Having established my darks I move onto the sky. I mix the cloud highlights with titanium white and burnt umber knowing full well that it will mix in nicely with the cloud shadows I’m about to add. I mix the colours of the cloud shadows with the exact same colours as I used for the mountain shadows, burnt umber, ultramarine blue, quinacridone magenta and titanium white. Using this same colour combination for shadows throughout the painting will create more colour harmony. Even the shadows in the foreground trees contain burnt umber and ultramarine blue.
I mix the blue in the sky with ultramarine blue, cobalt blue, cobalt teal a very tiny amount of quinacridone magenta and titanium white. I vary the amounts of the blues in order to add texture and interest to the sky.
I block-in the areas in light on the mountain, the colour results from lots of jagged rocks and tussock grass that grows on the mountain and I mix this again with the same colour combination I used in the sky with the emphasis on more burnt umber, I also add I small amount of yellow oxide into the mix. You can also use yellow ochre as well.
I paint the snow in the mountain with titanium white and burnt umber. The burnt umber helps the snow to recede in the painting.
Next, I work on the greens in the grass and I’m sure you are wondering, how do you get green to recede in a painting, well the answer lies in desaturating colours. The more desaturated the colour the more it will recede in the painting.
I mix the colours of the distant fields with yellow oxide, ultramarine blue and titanium white as a base, and then I add varying amounts of cobalt teal, quinacridone magenta and burnt sienna to vary the texture. If the green is too saturated I can reduce the chroma by adding a colour containing its opposite on the colour wheel, red, which could include burnt sienna or quinacridone magenta.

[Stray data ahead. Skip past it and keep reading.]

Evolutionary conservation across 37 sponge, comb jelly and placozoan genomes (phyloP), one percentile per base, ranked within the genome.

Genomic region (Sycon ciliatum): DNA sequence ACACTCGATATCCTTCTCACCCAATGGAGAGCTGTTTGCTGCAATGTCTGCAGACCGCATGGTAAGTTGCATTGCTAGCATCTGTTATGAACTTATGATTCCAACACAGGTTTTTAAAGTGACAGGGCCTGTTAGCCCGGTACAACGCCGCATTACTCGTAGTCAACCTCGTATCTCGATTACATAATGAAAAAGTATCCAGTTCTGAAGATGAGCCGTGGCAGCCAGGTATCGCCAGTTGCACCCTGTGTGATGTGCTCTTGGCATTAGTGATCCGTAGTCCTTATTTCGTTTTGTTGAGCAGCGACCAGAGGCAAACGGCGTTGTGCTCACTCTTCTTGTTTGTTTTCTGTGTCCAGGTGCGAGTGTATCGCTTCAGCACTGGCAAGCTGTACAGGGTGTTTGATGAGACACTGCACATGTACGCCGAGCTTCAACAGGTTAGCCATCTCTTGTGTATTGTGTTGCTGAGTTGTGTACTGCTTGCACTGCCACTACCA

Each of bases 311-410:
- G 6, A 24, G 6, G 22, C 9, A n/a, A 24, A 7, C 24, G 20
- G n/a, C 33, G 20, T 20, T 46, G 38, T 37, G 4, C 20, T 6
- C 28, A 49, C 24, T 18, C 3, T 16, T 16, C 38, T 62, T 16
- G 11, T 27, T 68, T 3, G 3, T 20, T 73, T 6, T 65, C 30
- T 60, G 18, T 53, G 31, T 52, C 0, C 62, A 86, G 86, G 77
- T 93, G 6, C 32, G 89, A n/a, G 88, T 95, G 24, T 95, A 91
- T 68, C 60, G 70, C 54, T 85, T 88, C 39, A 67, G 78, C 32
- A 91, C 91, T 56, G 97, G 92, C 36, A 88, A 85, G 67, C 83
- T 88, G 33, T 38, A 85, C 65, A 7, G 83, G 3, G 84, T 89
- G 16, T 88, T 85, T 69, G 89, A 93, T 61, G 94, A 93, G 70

I mix the grass in the foreground by starting with cadmium yellow deep, ultramarine blue and titanium white. I then add a little burnt sienna, and yellow oxide and I kick up the saturation with phthalo green. Be careful when using phthalo green as it’s a very strong colour and can quickly overpower your mixture. I add a little cobalt teal in places to vary the texture and colour of the grass.
Now to paint the main focal area of the painting and again using a No.6 flat brush I start blocking-in the foliage of the trees. Again, I am keeping my brush strokes loose and gestural.
The tone of the foliage is darker than the grass so I must keep this in mind, but I am basically using the same colour combination for the foliage as I used in the grass, however, I will vary the amounts of the colours in the mix. I darken the foliage from the get-go by adding more ultramarine blue. The foliage contains more earthy siennas in the green so I increase the amount of burnt sienna in the mix. You might need to play around with these colours a little until you get the right one.
I mix the colour of the path with ultramarine blue, burnt umber and titanium white.
I’m getting near to completion of the block in stage and I add some mud to the grass by mixing burnt umber, ultramarine blue and a small amount of quinacridone magenta with titanium white. I also add the clumps of dead yellow grass.
I paint the shadows in the dirt track by mixing the same colours I used in the mountain and clouds shadows, burnt umber, ultramarine blue, quinacridone magenta and titanium white. This is a useful colour combination and a good default colour mix to use in a painting.